- Public was tilting against confirmation, 42% to 39%
- In prior surveys, more favored than opposed confirmation
- Nominees typically see rise in opposition during confirmation process
WASHINGTON, D.C. -- In polling conducted last week, partly before and partly after allegations that Brett Kavanaugh sexually assaulted a teenage girl when he was a teen, 39% of Americans said they favored his confirmation to the Supreme Court and 42% were opposed. That represents a slight shift from two prior surveys in which more thought his nomination should be confirmed rather than rejected.
The latest poll was conducted Sept. 10-16. Last Wednesday, Sept. 12, a news report surfaced that there were sensitive allegations against Kavanaugh, and on Sept. 14, a reporter for The New Yorker detailed that those allegations involved sexual assault. On Sunday, The Washington Post published an interview with the accuser, Christine Blasey Ford. Kavanaugh has strongly denied the allegations.
Polling conducted Sept. 14-16 -- consisting of roughly 600 interviews -- showed no meaningful change in views on the Kavanaugh nomination compared with polling done earlier in the week. Thus, opposition to Kavanaugh was already increasing before the allegations were publicized, and the allegations appeared to have had no immediately negative effect on public opinion. The shift seen before the allegations may be in response to the Sept. 4-7 Senate confirmation hearings. Now that the sexual assault story has become front-page news, it is unclear if opinion might shift in the coming days. The Senate has scheduled hearings for Monday and invited both Kavanaugh and Ford to testify.
Rise in Opposition to Nominees Is the Norm
Greater opposition over the course of a confirmation process is consistent with the historical trends for past Supreme Court nominees, even for those who had relatively smooth confirmations.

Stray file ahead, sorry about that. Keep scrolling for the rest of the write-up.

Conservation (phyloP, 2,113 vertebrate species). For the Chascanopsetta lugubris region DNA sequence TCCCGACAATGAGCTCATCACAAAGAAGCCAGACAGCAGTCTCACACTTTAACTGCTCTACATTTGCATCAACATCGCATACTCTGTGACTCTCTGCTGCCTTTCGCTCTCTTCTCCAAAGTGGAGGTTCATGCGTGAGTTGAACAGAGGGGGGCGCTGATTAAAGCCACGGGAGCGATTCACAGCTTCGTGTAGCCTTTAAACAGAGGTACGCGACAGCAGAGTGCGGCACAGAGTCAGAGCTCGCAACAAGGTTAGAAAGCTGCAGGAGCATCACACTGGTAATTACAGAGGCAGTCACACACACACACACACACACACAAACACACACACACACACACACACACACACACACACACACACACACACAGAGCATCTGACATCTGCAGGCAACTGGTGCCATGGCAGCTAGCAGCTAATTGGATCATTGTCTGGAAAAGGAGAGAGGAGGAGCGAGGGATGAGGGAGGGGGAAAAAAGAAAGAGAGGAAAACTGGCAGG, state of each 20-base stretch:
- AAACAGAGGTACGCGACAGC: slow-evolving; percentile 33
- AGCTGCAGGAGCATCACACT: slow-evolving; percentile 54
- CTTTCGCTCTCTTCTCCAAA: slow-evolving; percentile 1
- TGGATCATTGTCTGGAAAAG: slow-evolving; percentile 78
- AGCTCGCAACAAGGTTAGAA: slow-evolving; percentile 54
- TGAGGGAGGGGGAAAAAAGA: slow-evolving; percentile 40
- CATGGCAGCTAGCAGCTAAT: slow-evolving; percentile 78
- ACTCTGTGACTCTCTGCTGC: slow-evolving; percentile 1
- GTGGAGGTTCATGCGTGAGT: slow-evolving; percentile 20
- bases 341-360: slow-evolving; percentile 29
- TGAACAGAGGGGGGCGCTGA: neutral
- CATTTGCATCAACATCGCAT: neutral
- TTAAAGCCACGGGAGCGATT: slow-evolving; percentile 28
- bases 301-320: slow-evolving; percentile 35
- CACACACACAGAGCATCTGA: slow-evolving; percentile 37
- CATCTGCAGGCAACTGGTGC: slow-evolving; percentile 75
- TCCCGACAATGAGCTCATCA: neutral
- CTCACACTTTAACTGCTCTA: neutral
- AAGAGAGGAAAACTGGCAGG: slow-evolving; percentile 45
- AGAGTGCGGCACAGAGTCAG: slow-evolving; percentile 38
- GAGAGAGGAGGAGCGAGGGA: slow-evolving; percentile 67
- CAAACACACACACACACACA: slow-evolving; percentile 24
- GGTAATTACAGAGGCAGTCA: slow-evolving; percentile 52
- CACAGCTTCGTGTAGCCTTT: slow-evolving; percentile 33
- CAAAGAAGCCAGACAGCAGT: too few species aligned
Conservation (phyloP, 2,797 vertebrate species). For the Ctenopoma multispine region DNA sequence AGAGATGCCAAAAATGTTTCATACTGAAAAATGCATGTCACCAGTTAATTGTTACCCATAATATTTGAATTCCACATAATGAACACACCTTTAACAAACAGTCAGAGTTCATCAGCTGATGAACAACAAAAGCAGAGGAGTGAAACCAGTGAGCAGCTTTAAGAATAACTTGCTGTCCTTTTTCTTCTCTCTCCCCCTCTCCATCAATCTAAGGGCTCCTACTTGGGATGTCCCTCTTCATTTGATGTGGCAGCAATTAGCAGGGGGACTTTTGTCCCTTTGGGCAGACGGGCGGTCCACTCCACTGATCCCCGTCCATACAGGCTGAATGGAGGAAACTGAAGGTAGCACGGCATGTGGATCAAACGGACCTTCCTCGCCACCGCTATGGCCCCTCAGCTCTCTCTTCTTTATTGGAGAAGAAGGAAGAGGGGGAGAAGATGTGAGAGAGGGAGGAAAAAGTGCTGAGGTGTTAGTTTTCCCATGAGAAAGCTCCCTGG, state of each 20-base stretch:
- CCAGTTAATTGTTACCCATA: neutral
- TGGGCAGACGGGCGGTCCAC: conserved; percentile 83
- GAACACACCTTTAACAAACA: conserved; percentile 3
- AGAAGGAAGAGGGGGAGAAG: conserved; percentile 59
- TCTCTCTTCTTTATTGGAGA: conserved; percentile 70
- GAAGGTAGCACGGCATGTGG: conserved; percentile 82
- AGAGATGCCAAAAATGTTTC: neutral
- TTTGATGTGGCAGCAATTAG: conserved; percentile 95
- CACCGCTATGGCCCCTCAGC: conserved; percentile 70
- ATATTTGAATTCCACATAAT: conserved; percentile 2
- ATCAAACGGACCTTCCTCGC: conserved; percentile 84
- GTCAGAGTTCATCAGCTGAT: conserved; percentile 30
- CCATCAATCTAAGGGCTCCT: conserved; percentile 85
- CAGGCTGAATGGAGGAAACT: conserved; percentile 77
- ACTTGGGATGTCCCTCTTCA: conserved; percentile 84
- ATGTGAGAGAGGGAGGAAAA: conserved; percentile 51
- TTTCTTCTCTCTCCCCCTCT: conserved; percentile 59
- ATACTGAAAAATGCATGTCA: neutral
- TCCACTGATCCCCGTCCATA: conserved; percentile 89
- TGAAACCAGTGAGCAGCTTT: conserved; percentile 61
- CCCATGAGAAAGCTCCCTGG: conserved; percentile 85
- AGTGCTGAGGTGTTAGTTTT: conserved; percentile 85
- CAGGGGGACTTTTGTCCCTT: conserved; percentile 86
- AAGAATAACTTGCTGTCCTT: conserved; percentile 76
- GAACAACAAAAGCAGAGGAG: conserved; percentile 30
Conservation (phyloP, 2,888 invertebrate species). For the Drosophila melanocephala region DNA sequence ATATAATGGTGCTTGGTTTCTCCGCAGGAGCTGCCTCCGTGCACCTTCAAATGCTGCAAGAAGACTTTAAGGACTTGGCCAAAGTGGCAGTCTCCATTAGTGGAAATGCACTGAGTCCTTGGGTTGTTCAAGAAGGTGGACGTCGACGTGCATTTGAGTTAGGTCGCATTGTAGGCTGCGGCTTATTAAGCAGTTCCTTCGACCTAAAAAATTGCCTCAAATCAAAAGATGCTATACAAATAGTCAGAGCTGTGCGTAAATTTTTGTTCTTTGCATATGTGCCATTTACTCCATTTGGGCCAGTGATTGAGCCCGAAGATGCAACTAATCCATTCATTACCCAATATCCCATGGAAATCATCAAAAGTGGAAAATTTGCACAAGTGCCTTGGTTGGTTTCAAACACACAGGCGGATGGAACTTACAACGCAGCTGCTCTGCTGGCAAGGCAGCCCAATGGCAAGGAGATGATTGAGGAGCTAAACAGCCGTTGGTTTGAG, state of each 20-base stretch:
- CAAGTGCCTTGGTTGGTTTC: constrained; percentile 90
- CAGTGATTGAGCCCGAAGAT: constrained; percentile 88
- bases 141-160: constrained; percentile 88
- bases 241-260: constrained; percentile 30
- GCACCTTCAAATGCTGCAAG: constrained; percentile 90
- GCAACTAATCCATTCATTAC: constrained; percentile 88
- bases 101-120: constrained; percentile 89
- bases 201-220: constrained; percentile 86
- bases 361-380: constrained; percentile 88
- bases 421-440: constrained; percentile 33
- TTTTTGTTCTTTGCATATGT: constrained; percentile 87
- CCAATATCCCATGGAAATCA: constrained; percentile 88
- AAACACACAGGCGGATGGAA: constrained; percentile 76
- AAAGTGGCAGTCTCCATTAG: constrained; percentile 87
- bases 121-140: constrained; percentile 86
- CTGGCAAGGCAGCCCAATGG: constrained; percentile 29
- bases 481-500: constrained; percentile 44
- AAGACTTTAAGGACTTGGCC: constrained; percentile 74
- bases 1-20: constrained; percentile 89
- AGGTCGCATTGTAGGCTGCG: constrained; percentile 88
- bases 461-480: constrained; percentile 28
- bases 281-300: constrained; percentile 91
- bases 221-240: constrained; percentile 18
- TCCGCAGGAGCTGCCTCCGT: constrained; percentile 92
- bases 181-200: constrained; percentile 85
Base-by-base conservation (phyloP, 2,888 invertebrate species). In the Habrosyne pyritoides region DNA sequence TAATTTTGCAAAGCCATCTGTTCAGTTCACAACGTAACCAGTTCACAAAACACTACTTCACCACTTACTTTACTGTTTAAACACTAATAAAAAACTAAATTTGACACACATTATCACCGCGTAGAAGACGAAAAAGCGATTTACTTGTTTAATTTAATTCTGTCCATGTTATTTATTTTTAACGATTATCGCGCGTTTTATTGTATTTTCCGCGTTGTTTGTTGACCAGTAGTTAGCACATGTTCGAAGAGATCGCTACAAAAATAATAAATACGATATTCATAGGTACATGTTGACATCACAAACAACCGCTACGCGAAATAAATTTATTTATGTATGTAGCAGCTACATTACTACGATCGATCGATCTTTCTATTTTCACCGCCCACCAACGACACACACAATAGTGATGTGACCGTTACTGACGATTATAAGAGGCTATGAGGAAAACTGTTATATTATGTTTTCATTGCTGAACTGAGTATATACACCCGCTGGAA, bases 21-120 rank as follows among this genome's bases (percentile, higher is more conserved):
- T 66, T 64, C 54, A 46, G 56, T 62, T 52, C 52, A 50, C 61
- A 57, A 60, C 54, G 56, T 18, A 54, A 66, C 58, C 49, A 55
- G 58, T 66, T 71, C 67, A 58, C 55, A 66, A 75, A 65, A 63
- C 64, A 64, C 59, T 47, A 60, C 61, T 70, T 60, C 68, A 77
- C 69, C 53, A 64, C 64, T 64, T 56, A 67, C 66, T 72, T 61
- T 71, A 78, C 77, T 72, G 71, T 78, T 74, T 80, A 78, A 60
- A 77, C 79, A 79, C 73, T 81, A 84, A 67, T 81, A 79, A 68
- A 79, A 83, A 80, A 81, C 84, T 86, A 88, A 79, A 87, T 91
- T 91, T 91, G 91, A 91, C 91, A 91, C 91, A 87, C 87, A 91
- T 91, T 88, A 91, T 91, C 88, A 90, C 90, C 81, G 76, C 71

Historically, as the confirmation process plays out, Americans become more likely to have an opinion about whether the nominee should be confirmed, based on data for seven prior nominees about whom Gallup polled on multiple occasions. The average 10-point drop in the percentage not having an opinion between the initial measurement on their nomination and the final measure has mostly been accompanied by an increase in the percentage opposed to the nominee, averaging seven percentage points, with a minimal change in the percentage favoring confirmation.
|First reading||Final reading||Change, vote in favor||Change, not vote in favor||Change, no opinion|
|pct. pts.||pct. pts.||pct. pts.|
|Kagan||May 2010||Aug 2010||0||+4||-4|
|Sotomayor||May 2009||Jul 2009||+1||+8||-10|
|Alito||Nov 2005||Jan 2006||+4||+5||-9|
|Miers||Oct 2005||Oct 2005||-2||+7||-5|
|Roberts||Jul 2005||Sep 2005||+1||+4||-5|
|Thomas||Jul 1991||Oct 1991||+6||+13||-19|
|Bork||Aug 1987||Sep 1987||+7||+10||-18|
Opposition to Kavanaugh's nomination has increased five points compared with the initial poll on his confirmation in July, with the percentage in favor down two points and a three-point decline in no opinion.
Most prior nominees were well-regarded by the public when first announced, so any increase in opposition later in the process still left Americans solidly behind their confirmation. Because opinions about Kavanaugh's confirmation were divided from the start, the fairly modest shift in opinion since July has been enough to make him just the second nominee who ever had opposition that exceeded support.